In the seven months that the JSE-listed Bauba Platinum mined the land atop which Limpopo’s Jibeng community sits, it paid them R149 000.
In stark contrast, the landowner, lawyer Post Moloto, received about R577 500 over the same period.
Although the Mineral and Petroleum Resources Development Act has done away with the requirement for companies that began mining after 2004 to pay mining royalties to communities, it still calls for compensation to be paid to people affected by mining activities.
However, the Act does not specify how much compensation should be paid and how it should be determined.
In 2010, Bauba Platinum bought 60% of Bauba A Hlabirwa Mining Investments, which had prospecting rights on a farm called Moejelijk.
The farm is situated in a poverty-stricken area of Sekhukhune called Jibeng. The village is about 30km from Burgersfort. The majority of the people who live there are unemployed; their only hope of income is the mining companies.
Moloto, through Jibeng Investments, was allegedly paid R82 500 a month for the right to lease his land. Bauba Platinum offered the Jibeng community R3 a tonne for the chrome ore it mined.
It appears R3 is better than nothing.
A month ago the Mail & Guardian reported on the tangled web between two kings who claimed to be the rightful leaders of the Bapedi nation in Sekhukhune. The M&G also reported that Bauba Platinum’s “no entry” signs were found on an area that was being illegally mined. The company denied any involvement in illegal mining activities, adding that it had taken steps to interdict illegal miners from encroaching on land for which Bauba held a mining permit.
The company mined in Jibeng between March and November last year, and paid compensation to the Moejelijk community association, which represents the Jibeng residents.
“The only royalties to date had been paid to the Jibeng community (entirely separate from the Royal Council), which is the community in residence on the farm Moejelijk and surrounding farms,” Tinus Slabber, one of the company’s lawyers, said at the time.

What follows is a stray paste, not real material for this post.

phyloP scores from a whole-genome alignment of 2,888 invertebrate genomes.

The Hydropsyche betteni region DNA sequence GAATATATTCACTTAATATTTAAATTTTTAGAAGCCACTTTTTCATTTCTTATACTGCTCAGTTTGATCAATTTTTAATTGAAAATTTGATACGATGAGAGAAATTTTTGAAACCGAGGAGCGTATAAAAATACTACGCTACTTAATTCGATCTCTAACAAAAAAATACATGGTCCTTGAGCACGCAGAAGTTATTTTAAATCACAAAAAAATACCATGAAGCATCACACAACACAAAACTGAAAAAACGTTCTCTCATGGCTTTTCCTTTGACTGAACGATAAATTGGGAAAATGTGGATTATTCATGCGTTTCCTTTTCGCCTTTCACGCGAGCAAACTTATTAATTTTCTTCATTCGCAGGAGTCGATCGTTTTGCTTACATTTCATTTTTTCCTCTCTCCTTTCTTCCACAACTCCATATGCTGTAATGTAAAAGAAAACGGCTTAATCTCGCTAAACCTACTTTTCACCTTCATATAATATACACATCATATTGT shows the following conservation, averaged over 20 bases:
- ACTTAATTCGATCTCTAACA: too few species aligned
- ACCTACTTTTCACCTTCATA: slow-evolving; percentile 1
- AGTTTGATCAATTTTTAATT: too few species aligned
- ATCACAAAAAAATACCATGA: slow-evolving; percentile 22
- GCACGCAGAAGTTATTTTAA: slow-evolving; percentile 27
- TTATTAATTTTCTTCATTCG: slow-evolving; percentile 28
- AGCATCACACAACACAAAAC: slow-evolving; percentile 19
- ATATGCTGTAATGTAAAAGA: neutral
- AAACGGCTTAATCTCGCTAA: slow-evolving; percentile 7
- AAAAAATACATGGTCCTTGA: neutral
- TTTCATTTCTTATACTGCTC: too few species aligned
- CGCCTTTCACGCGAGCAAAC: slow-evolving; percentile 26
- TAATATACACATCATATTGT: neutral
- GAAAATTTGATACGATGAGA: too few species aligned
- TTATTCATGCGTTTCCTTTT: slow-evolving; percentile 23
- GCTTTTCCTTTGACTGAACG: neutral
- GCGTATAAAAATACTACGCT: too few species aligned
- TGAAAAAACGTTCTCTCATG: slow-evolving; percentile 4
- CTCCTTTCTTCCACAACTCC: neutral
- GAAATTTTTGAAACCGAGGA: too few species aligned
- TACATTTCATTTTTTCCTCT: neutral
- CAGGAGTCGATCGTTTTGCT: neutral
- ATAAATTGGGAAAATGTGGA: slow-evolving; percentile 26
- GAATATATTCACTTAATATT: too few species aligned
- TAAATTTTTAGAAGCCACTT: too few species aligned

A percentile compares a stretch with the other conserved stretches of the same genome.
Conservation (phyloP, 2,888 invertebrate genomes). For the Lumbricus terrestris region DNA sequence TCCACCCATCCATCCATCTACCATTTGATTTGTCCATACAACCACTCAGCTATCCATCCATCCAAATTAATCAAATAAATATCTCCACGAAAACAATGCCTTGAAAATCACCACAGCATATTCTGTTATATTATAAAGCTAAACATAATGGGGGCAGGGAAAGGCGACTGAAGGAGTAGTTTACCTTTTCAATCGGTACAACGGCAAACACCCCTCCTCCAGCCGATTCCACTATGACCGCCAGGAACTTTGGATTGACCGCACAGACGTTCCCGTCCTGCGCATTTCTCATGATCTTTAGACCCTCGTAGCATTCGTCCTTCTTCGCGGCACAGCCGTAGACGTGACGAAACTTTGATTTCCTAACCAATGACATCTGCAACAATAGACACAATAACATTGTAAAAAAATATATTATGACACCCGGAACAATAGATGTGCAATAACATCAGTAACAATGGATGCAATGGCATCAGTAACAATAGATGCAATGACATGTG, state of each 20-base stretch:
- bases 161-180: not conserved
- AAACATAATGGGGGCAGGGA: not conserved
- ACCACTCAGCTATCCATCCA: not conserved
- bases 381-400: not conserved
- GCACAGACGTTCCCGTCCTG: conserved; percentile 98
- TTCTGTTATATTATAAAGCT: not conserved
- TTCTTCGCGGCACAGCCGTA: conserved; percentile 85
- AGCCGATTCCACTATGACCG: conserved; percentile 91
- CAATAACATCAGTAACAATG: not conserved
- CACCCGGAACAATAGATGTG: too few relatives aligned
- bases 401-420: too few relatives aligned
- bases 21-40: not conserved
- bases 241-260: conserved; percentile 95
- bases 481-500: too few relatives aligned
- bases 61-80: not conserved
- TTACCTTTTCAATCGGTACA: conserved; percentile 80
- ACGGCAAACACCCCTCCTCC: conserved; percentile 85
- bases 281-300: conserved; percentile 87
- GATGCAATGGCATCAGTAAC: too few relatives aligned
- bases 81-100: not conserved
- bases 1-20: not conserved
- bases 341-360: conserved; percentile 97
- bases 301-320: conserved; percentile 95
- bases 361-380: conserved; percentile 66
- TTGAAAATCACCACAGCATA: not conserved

Moloto says the lease agreement reached with Bauba Platinum has lapsed and is yet to be renewed.
According to the lease agreement, Bauba would lease the land for R75 000 a month for the first six months of the 18-month contract and then would pay R82 500 a month for the remainder of the agreement, giving a total of R1 035 000.
“They came here, signed a memorandum of agreement — which, among other things, was to offer the community a certain percentage [of the profits made from mining the land]. We had agreed [on] 26%,” says Moloto.
He said this never transpired; instead, the company went behind his back and negotiated the R3 a tonne deal with the Jibeng community.
“I can’t let my land [lie] idle while no one tells me anything — and on top of that, the community continues to suffer as the company has stopped mining indefinitely,” he added.
But Bauba Platinum has denied making any payments to Moloto.
“To the best of our clients’ knowledge, Mr Post Moloto is linked to a private company which is the landowner of Moejelijk farm. No payments were made by our clients to Mr Moloto,” Nicqui Galaktiou, another lawyer for Bauba Platinum, said in response to questions from the M&G.
The company asked the M&G to provide it with proof of any payments made to Moloto. When the M&G furnished it with a lease agreement signed by both Moloto and a Bauba Platinum company representative, Galaktiou changed tack, saying that the company had made payments to Jibeng, a company owned by Moloto.
“Our clients did make monthly payments to Jibeng in accordance with a lease. We cannot understand how you believe that payments made to a separate legal entity are equivalent to paying an individual in his personal capacity,” she told the M&G.
“We confirm that Bauba Mining was liable for rental in terms of the lease and Bauba Mining met its obligations accordingly.
“Any disputes relating thereto should be referred to court for adjudication on the facts and not through the media based on speculation,” Galaktiou added.
She also confirmed that Bauba Platinum had paid R149 000 to the Jibeng community, in accordance with the agreement.
According to Moloto, Bauba Platinum paid him until September last year — this amounted to about R1-million.
Bauba Platinum has ceased its mining operations in the area.
“Our clients’ mining operation was put on care and maintenance towards the end of 2015,” said Galaktiou.
Moloto has approached the department of mineral resources to complain about the company allegedly reneging on its lease agreement. He is also appealing Bauba Platinum’s mining permit.